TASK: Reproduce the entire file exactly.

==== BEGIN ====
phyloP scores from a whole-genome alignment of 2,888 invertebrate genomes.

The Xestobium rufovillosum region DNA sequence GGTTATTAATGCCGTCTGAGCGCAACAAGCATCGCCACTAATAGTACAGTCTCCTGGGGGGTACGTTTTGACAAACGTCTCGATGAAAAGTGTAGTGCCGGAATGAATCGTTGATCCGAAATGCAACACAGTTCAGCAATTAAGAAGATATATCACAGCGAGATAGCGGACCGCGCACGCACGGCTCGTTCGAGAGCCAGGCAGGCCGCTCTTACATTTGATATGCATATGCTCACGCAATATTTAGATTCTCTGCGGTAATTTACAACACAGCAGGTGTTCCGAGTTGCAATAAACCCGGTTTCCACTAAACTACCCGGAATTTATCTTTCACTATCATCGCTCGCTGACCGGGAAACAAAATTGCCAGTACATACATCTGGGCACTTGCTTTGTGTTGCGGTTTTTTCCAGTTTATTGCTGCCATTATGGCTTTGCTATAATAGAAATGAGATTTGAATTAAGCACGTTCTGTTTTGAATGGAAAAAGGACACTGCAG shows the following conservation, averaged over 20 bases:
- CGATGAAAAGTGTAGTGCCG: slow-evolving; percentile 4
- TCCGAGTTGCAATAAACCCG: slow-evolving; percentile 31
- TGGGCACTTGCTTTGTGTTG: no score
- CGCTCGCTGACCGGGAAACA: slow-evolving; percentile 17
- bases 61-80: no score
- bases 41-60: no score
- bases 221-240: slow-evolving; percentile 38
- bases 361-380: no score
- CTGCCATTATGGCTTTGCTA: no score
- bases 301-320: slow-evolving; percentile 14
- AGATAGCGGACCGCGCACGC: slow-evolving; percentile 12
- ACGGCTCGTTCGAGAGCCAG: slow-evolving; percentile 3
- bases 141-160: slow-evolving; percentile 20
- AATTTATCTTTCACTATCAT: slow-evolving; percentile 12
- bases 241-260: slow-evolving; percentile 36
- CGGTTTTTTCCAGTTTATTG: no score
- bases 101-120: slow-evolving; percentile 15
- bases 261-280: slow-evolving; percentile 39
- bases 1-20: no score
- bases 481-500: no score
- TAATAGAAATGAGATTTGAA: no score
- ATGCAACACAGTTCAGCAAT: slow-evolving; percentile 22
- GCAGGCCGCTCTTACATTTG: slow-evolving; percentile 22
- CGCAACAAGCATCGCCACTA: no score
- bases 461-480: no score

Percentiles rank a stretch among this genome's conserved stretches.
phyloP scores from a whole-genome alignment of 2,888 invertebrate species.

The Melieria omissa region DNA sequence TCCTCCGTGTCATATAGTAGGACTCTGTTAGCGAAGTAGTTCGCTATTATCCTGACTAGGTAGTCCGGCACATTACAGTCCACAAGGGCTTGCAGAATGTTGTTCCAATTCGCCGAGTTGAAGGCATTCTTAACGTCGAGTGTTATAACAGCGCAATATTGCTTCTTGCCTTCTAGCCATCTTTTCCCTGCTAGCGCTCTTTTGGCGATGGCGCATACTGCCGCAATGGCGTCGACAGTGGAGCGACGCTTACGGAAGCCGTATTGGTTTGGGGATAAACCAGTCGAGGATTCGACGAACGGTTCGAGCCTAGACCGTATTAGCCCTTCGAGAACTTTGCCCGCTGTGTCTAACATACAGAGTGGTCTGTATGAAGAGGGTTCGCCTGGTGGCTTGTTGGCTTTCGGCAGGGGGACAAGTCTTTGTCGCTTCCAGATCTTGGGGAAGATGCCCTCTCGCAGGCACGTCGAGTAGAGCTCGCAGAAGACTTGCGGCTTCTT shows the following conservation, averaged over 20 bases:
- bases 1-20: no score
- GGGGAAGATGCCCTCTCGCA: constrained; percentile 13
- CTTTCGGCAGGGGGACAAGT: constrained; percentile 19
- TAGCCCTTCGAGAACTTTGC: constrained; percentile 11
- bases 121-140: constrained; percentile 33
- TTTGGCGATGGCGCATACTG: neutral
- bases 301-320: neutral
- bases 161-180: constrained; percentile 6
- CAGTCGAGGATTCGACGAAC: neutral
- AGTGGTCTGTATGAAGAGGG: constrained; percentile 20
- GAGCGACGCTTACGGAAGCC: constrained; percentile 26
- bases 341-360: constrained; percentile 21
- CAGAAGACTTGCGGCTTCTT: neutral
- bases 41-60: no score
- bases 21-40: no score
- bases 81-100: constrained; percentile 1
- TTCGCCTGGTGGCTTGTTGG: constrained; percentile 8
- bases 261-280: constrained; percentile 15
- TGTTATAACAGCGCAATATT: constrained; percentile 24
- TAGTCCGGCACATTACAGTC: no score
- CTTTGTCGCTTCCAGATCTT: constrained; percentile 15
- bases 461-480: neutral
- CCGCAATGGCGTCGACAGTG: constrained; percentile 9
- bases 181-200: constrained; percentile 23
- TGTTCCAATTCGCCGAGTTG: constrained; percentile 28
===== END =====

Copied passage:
phyloP scores from a whole-genome alignment of 2,888 invertebrate genomes.

The Xestobium rufovillosum region DNA sequence GGTTATTAATGCCGTCTGAGCGCAACAAGCATCGCCACTAATAGTACAGTCTCCTGGGGGGTACGTTTTGACAAACGTCTCGATGAAAAGTGTAGTGCCGGAATGAATCGTTGATCCGAAATGCAACACAGTTCAGCAATTAAGAAGATATATCACAGCGAGATAGCGGACCGCGCACGCACGGCTCGTTCGAGAGCCAGGCAGGCCGCTCTTACATTTGATATGCATATGCTCACGCAATATTTAGATTCTCTGCGGTAATTTACAACACAGCAGGTGTTCCGAGTTGCAATAAACCCGGTTTCCACTAAACTACCCGGAATTTATCTTTCACTATCATCGCTCGCTGACCGGGAAACAAAATTGCCAGTACATACATCTGGGCACTTGCTTTGTGTTGCGGTTTTTTCCAGTTTATTGCTGCCATTATGGCTTTGCTATAATAGAAATGAGATTTGAATTAAGCACGTTCTGTTTTGAATGGAAAAAGGACACTGCAG shows the following conservation, averaged over 20 bases:
- CGATGAAAAGTGTAGTGCCG: slow-evolving; percentile 4
- TCCGAGTTGCAATAAACCCG: slow-evolving; percentile 31
- TGGGCACTTGCTTTGTGTTG: no score
- CGCTCGCTGACCGGGAAACA: slow-evolving; percentile 17
- bases 61-80: no score
- bases 41-60: no score
- bases 221-240: slow-evolving; percentile 38
- bases 361-380: no score
- CTGCCATTATGGCTTTGCTA: no score
- bases 301-320: slow-evolving; percentile 14
- AGATAGCGGACCGCGCACGC: slow-evolving; percentile 12
- ACGGCTCGTTCGAGAGCCAG: slow-evolving; percentile 3
- bases 141-160: slow-evolving; percentile 20
- AATTTATCTTTCACTATCAT: slow-evolving; percentile 12
- bases 241-260: slow-evolving; percentile 36
- CGGTTTTTTCCAGTTTATTG: no score
- bases 101-120: slow-evolving; percentile 15
- bases 261-280: slow-evolving; percentile 39
- bases 1-20: no score
- bases 481-500: no score
- TAATAGAAATGAGATTTGAA: no score
- ATGCAACACAGTTCAGCAAT: slow-evolving; percentile 22
- GCAGGCCGCTCTTACATTTG: slow-evolving; percentile 22
- CGCAACAAGCATCGCCACTA: no score
- bases 461-480: no score

Percentiles rank a stretch among this genome's conserved stretches.
phyloP scores from a whole-genome alignment of 2,888 invertebrate species.

The Melieria omissa region DNA sequence TCCTCCGTGTCATATAGTAGGACTCTGTTAGCGAAGTAGTTCGCTATTATCCTGACTAGGTAGTCCGGCACATTACAGTCCACAAGGGCTTGCAGAATGTTGTTCCAATTCGCCGAGTTGAAGGCATTCTTAACGTCGAGTGTTATAACAGCGCAATATTGCTTCTTGCCTTCTAGCCATCTTTTCCCTGCTAGCGCTCTTTTGGCGATGGCGCATACTGCCGCAATGGCGTCGACAGTGGAGCGACGCTTACGGAAGCCGTATTGGTTTGGGGATAAACCAGTCGAGGATTCGACGAACGGTTCGAGCCTAGACCGTATTAGCCCTTCGAGAACTTTGCCCGCTGTGTCTAACATACAGAGTGGTCTGTATGAAGAGGGTTCGCCTGGTGGCTTGTTGGCTTTCGGCAGGGGGACAAGTCTTTGTCGCTTCCAGATCTTGGGGAAGATGCCCTCTCGCAGGCACGTCGAGTAGAGCTCGCAGAAGACTTGCGGCTTCTT shows the following conservation, averaged over 20 bases:
- bases 1-20: no score
- GGGGAAGATGCCCTCTCGCA: constrained; percentile 13
- CTTTCGGCAGGGGGACAAGT: constrained; percentile 19
- TAGCCCTTCGAGAACTTTGC: constrained; percentile 11
- bases 121-140: constrained; percentile 33
- TTTGGCGATGGCGCATACTG: neutral
- bases 301-320: neutral
- bases 161-180: constrained; percentile 6
- CAGTCGAGGATTCGACGAAC: neutral
- AGTGGTCTGTATGAAGAGGG: constrained; percentile 20
- GAGCGACGCTTACGGAAGCC: constrained; percentile 26
- bases 341-360: constrained; percentile 21
- CAGAAGACTTGCGGCTTCTT: neutral
- bases 41-60: no score
- bases 21-40: no score
- bases 81-100: constrained; percentile 1
- TTCGCCTGGTGGCTTGTTGG: constrained; percentile 8
- bases 261-280: constrained; percentile 15
- TGTTATAACAGCGCAATATT: constrained; percentile 24
- TAGTCCGGCACATTACAGTC: no score
- CTTTGTCGCTTCCAGATCTT: constrained; percentile 15
- bases 461-480: neutral
- CCGCAATGGCGTCGACAGTG: constrained; percentile 9
- bases 181-200: constrained; percentile 23
- TGTTCCAATTCGCCGAGTTG: constrained; percentile 28